On April 27th, Marc Benioff, chairman & CEO of salesforce.com, and Paul Maritz, president & CEO of VMware will make “an exciting joint product announcement on the future of cloud computing”. With a complete lack of knowledge of what is really going to get announced, here are some things that could get announced that would make this significant. There is a new web site, www.vmforce.com that invites anyone to sign up to be part of the announcement.
First of all a bit of context. Salesforce.com is a clear leader in providing CRM and a variety of adjacent services on a SaaS basis. VMware is the clear market leader for the enterprise virtualization platform, and is making a strong push to have its platform be the basis of many cloud offerings, and through its SpringSource acquisition even be a platform for Java based virtualized applications.
With that bit of company background and context and mind, here is what could get announced:
- First of all, the name VMForce suggests something. Salesforce.com has an offering today called Force.com. Force.com is a way for developers to extend the functionality of the core SalesForce.com CRM system with value-added offerings. These developers can be internal to a customer of SalesForce, or they can be independent software vendors (ISV’s) who build commercial extensions to SalesForce.com. There is an entire web site devoted to these applications at http://sites.force.com/appexchange/home.
- What if VMForce is a cloud offering jointly created by VMware and SalesForce.com designed to dramatically simplify the hosting of these Force.com applications?
- The first step in the process would be that VMForce would be a VMware based cloud similar to VMware based clouds offered by other hosting providers like Terremark and Savvis.
- The next step is that the SpringSource Java runtime (SpringSource tc Server) – a Tomcat compatible Java application server, is selected as the Java platform for these new VMForce applications
- Then how about if developers of Force.com applications are given the option of building these apps in the traditional SalesForce.com tools, or also via Spring, Groovy, and Grails (the SpringSource development tools). This would in the long term get SalesForce.com out of the developer tool business, which it probably does not want to spend money on in any case.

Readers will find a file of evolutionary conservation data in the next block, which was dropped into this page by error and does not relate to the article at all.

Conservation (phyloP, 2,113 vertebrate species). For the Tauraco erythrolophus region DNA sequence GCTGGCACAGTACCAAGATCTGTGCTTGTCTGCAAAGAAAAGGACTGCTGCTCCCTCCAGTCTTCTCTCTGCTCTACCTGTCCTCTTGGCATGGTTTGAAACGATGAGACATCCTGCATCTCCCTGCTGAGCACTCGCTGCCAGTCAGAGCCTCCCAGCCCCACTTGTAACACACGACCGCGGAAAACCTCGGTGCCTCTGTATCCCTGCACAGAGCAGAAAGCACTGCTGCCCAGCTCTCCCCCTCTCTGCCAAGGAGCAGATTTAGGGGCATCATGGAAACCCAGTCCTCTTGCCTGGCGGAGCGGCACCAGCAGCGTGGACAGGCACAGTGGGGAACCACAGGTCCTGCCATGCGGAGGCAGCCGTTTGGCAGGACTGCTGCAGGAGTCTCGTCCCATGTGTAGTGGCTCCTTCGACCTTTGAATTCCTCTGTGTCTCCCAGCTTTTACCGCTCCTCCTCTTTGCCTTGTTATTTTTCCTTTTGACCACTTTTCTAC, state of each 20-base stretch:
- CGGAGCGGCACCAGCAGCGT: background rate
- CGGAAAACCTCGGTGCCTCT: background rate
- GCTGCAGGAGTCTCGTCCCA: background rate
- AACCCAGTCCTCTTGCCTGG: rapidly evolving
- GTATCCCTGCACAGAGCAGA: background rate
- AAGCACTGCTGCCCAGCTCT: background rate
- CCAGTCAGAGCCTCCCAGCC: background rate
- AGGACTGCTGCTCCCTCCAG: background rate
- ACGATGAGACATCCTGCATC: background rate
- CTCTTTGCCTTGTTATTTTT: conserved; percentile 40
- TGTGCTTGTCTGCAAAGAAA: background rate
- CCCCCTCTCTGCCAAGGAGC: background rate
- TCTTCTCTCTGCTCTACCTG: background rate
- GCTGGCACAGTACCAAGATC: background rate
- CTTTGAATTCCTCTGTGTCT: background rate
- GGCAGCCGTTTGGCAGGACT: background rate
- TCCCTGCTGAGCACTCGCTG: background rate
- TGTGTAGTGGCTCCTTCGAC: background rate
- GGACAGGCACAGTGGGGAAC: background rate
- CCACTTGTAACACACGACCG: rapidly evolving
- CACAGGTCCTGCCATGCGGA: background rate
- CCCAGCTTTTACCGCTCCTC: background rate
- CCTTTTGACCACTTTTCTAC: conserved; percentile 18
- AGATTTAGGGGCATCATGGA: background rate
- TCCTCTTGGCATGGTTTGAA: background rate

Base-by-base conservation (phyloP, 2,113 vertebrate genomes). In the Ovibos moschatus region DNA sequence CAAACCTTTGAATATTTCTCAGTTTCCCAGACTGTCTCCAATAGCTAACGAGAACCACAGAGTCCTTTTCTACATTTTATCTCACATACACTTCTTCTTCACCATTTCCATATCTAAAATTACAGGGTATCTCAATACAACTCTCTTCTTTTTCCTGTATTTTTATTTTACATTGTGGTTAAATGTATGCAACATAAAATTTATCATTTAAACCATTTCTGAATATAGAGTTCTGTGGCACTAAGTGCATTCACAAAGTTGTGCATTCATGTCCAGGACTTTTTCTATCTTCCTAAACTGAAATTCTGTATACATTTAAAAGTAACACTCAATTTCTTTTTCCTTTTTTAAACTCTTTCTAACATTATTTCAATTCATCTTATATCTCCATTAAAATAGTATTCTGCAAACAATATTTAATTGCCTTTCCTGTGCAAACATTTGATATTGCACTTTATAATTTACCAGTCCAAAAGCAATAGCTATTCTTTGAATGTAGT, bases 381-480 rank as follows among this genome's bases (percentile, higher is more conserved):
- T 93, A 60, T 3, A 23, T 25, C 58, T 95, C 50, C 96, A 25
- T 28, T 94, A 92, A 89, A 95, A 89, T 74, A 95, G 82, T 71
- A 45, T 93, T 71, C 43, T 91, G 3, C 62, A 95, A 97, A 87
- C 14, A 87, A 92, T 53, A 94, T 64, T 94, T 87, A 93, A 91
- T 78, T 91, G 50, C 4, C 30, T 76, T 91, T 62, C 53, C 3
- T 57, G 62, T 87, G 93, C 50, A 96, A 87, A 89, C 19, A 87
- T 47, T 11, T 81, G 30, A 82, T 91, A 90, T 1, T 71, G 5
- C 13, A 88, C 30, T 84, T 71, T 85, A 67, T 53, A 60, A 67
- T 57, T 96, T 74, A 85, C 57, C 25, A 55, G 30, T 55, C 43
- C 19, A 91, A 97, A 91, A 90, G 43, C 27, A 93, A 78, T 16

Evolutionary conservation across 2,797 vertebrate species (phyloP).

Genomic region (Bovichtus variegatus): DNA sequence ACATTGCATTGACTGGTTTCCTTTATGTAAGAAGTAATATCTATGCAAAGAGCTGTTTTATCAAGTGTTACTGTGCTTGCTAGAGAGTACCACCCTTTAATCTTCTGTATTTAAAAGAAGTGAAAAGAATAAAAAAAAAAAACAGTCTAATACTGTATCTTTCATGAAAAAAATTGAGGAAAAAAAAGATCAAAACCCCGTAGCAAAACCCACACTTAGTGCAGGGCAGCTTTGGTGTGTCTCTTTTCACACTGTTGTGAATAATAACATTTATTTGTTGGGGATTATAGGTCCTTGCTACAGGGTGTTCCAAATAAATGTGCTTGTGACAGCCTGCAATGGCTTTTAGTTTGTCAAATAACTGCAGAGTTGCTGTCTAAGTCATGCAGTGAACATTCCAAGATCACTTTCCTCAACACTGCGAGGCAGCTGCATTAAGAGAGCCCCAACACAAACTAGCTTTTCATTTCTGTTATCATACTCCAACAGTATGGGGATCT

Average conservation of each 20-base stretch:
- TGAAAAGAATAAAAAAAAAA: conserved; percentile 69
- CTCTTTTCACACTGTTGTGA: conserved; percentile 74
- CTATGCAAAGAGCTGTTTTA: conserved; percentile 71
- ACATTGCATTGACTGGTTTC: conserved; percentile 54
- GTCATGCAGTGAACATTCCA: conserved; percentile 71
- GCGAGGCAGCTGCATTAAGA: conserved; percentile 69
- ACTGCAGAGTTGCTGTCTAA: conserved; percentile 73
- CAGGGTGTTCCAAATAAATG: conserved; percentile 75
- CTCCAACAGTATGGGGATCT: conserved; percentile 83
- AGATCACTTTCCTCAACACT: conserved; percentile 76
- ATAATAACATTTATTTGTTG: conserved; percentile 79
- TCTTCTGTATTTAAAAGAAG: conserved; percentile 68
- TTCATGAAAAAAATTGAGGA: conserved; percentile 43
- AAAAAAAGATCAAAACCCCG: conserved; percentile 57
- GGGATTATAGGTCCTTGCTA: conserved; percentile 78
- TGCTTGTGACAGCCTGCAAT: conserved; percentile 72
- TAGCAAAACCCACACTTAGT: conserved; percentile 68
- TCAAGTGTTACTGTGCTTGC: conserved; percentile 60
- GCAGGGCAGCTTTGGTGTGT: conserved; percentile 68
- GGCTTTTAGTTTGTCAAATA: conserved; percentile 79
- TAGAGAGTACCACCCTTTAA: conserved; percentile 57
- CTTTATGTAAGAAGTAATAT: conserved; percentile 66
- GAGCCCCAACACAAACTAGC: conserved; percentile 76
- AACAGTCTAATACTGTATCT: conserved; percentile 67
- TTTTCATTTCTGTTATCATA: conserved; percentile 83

How would this benefit the world? It would let developers build their applications in VM’s running tc Server, and then when it was time to deploy the application simply copy the application up into a guest on VMForce.com that is already running tc server. Think of VMForce as a Platform as a Service play with the Java tc Server as a platform, with specific integration hooks back into the main SalesForce.com applications. This would create a brand new PaaS cloud that would focus upon Java based application that add value to the SalesForce.com set of CRM applications. This would benefit VMware in that it would create a cloud that is based upon the Java SpringSource runtime. It would benefit SalesForce.com because it would create a standard public cloud outside of its core SaaS cloud for these third party applications to run. And it would benefit Force.com developers and their customers by providing a robust and standard run time environment for these applications.
The danger of making these kinds of predictions is that it will be really obvious on April 27th how on target his post was. We will just have to see.
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